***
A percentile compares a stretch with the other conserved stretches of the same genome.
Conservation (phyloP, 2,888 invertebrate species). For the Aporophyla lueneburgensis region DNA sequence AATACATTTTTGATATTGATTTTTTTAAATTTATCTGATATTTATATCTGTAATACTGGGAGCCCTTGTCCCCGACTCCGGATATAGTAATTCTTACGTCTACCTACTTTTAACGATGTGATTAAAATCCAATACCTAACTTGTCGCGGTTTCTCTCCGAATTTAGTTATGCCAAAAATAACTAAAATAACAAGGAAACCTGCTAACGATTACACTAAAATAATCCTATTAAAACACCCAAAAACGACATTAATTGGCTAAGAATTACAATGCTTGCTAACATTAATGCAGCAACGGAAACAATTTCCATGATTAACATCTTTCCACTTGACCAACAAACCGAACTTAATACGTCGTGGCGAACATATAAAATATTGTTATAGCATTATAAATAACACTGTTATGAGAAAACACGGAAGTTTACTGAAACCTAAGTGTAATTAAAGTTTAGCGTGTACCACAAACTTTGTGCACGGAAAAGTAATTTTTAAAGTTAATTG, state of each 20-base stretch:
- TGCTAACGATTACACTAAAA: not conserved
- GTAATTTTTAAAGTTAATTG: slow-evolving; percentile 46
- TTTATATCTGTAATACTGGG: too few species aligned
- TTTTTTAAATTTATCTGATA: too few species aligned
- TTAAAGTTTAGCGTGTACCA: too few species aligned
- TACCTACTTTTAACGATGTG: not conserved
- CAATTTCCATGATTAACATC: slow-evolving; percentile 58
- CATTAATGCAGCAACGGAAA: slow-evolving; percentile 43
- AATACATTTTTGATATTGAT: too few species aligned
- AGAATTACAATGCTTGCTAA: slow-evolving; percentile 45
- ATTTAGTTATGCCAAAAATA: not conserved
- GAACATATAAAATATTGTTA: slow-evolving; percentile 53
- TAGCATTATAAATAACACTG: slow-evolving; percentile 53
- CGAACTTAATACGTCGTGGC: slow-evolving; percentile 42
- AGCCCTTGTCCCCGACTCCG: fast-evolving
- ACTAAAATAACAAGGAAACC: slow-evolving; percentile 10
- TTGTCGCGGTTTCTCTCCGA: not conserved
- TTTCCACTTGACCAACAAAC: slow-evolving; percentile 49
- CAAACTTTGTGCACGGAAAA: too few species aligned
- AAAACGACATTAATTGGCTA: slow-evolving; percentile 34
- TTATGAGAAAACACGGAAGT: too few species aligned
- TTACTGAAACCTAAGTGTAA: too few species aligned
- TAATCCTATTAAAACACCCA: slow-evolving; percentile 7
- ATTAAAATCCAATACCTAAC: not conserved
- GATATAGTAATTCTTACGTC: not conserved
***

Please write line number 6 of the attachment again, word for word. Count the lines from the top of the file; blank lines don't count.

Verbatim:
- TTTTTTAAATTTATCTGATA: too few species aligned